OHC also argues that there is a genuine issue of material fact as to whether Schulz's fees were reasonably incurred. Schulz first responds that the "reasonably incurred" language of the IBCA only pertains to the amount of the fees and not to whether it was reasonable to hire an attorney. In the alternative, Schulz also asserts that as a matter of law it was reasonable for him to hire separate counsel. (Oral Arg., Nov. 29, 2011, at 08:21-31, 09:39-10:26.) On this issue we agree with OHC, and conclude that factual issues remain.

The issue of reasonableness is generally a question of fact rather than a question of law. Gerwin v. Livingston Cnty Bd., 802 N.E.2d 410, 418 (Ill. App. 2003). Where a plaintiff fails to establish reasonableness as a matter of law, summary judgment is improper. See FED. R. CIV. P. 56(c).

Schulz essentially argues that he retained independent counsel because he was concerned that a potential conflict of interest could arise between or among the individual Defendants that could shift liability among them. Schulz also asserts that he could not accept OHC's offer of representation because "it afforded neither his right to choose his lawyer, nor any protection from paying judgment in an action where he was being sued for many millions of dollars in his personal capacity." (Schulz's Br. 5.)

OHC counters that Schulz's decision to retain his own counsel was unreasonable because OHC offered to provide him representation, and there was no actual conflict of interest between Schulz and any of the other Defendants. OHC urges that it had a strong incentive to prevent Schulz from being found liable as a finding of liability against him could have made liability more likely for the other Defendants. OHC further asserts that Schulz's concern of a potential conflict was disingenuous, in that Schulz initially agreed to be represented in the multiple party defense and only decided to retain independent counsel after OHC declined his request for full indemnification. (Defs.' Resp. 7-10.)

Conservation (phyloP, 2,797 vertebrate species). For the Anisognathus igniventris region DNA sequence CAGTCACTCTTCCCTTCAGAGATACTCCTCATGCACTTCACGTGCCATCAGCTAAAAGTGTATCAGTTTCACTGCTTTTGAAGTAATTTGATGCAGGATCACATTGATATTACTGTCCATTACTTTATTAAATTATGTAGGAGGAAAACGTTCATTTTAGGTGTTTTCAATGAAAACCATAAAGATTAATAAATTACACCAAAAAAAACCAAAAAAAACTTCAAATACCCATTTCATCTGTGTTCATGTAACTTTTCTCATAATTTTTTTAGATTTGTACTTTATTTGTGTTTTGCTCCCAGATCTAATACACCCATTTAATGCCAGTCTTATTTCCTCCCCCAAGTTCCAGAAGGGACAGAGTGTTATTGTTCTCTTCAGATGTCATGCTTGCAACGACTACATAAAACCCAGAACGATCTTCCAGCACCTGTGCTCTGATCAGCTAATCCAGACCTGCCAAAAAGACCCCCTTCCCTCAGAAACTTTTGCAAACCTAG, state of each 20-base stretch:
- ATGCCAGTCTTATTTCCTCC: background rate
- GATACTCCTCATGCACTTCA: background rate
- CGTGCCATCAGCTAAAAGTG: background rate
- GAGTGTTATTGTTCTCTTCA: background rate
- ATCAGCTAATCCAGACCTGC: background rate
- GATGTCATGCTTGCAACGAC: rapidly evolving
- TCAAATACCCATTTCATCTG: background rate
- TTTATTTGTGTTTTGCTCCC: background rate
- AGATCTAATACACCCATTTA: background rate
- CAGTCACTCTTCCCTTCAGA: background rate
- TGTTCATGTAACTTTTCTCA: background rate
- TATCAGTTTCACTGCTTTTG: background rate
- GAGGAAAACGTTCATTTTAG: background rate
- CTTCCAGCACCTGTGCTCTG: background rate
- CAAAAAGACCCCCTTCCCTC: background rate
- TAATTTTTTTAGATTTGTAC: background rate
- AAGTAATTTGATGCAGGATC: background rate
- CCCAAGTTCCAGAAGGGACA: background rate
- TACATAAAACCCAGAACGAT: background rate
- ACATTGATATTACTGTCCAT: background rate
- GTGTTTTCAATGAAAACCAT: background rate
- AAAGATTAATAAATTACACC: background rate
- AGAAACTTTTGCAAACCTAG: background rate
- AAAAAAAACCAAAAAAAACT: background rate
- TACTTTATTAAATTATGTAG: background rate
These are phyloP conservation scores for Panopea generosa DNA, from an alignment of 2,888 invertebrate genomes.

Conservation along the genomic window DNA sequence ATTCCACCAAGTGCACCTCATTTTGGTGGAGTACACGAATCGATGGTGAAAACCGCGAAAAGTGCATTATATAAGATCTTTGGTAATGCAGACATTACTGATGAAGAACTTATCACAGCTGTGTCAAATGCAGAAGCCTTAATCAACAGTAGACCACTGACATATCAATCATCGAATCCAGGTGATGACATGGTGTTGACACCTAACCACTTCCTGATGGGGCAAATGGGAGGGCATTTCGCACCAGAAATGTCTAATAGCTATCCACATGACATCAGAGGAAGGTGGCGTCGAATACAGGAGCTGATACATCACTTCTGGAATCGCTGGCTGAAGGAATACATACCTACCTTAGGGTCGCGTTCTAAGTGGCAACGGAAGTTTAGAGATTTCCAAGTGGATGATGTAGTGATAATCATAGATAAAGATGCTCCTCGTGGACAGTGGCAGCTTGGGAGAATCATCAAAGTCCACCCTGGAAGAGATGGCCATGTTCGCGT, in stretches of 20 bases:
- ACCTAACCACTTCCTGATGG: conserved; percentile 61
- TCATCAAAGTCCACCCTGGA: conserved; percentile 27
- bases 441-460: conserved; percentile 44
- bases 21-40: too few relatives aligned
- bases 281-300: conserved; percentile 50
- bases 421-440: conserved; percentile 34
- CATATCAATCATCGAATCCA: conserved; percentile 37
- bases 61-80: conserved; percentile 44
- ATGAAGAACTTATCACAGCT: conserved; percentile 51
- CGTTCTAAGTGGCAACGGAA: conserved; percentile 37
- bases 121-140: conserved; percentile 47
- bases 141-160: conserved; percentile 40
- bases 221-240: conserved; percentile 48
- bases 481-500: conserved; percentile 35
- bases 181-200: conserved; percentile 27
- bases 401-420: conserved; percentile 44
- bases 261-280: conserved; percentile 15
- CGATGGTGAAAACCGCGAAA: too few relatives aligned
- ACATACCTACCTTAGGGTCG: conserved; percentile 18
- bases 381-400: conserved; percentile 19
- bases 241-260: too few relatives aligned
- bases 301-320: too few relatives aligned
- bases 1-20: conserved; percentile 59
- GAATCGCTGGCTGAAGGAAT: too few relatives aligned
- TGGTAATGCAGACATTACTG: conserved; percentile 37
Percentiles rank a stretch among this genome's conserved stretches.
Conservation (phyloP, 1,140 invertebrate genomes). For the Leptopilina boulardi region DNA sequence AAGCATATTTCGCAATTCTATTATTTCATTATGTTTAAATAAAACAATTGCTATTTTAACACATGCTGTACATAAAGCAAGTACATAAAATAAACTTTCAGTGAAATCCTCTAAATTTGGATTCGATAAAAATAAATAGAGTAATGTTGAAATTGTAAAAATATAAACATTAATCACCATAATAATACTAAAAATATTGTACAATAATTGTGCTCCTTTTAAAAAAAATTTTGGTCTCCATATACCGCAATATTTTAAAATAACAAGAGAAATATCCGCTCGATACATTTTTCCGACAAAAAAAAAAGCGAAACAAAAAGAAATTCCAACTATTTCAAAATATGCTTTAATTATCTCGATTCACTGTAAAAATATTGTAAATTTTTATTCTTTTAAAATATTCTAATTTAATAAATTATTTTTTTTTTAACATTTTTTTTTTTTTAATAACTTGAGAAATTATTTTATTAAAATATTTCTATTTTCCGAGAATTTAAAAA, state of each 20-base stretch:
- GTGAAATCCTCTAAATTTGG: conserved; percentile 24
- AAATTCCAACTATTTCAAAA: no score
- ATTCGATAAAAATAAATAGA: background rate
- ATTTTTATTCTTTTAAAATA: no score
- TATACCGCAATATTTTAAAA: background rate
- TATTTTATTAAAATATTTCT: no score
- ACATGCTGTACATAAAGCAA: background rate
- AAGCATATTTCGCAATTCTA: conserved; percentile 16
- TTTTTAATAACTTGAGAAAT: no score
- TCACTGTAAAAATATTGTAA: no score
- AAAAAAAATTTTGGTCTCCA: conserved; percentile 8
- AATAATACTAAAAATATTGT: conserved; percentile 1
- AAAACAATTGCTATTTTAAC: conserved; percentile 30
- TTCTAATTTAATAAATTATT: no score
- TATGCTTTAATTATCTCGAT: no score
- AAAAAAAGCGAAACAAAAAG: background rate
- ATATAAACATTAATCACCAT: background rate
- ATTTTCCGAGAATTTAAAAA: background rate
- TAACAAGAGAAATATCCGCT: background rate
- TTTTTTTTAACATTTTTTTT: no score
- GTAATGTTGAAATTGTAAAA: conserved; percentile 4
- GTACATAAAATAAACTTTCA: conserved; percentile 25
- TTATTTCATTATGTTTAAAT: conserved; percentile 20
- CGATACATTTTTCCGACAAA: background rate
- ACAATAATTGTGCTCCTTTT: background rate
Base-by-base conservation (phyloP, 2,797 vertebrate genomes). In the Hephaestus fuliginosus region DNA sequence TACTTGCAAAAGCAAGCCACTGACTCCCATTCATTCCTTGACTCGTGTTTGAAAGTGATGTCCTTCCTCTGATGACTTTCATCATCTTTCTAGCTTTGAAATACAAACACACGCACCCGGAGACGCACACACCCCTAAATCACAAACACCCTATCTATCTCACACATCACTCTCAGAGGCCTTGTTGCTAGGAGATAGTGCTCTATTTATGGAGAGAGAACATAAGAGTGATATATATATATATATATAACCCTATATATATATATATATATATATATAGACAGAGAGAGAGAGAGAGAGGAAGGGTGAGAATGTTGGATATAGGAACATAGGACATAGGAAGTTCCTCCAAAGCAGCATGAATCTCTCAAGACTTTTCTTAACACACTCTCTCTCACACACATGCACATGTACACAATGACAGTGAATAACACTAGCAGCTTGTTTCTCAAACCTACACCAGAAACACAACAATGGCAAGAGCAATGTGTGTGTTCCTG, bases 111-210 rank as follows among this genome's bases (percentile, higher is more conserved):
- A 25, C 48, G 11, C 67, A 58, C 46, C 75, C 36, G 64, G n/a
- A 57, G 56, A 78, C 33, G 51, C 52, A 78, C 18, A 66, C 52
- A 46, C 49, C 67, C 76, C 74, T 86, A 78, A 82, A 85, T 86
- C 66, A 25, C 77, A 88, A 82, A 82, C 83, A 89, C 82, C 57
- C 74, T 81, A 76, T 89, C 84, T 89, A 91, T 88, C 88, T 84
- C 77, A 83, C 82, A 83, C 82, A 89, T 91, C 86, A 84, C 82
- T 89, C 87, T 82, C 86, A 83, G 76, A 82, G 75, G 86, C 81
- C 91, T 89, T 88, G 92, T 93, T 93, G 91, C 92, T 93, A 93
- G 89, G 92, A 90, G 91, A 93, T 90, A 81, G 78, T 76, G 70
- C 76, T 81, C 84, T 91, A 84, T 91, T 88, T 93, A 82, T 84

Viewing the facts of record in the light most favorable to OHC, we conclude that a genuine issue of material fact exists as to whether Schulz's legal fees were reasonably incurred. Based upon the evidence of record, a fact-finder could find that Schulz did not act reasonably in retaining independent counsel. This conclusion precludes the granting of summary judgment.

C. Schulz's Indemnity Claim Against Camille O. Hoffman, Stonehill Capital Group, LLC, Stonehill Pines, LLC, Stonehill Pines Golf, LLC, and OHC Pines, LLC, fails as a matter of law.

Lastly, Hoffman and the Stonehill Defendantscontend that Schulz has asserted no arguable basis for an indemnity claim against them. Specifically, they argue that the IBCA only provides for indemnification for a "present or former director, officer or employee of a corporation," 805 Ill. C.S.A. 5/8.75(c), and Schulz has only alleged an employment relationship with OHC.

We agree. Schulz is not entitled to summary judgment against these Defendants, and in any event, Schulz's counsel conceded at oral argument that Schulz is only pursuing his indemnity claim against OHC.


For the foregoing reasons, Schulz's Motion for Summary Judgment (Doc No. 65) is DENIED.

An appropriate Order follows.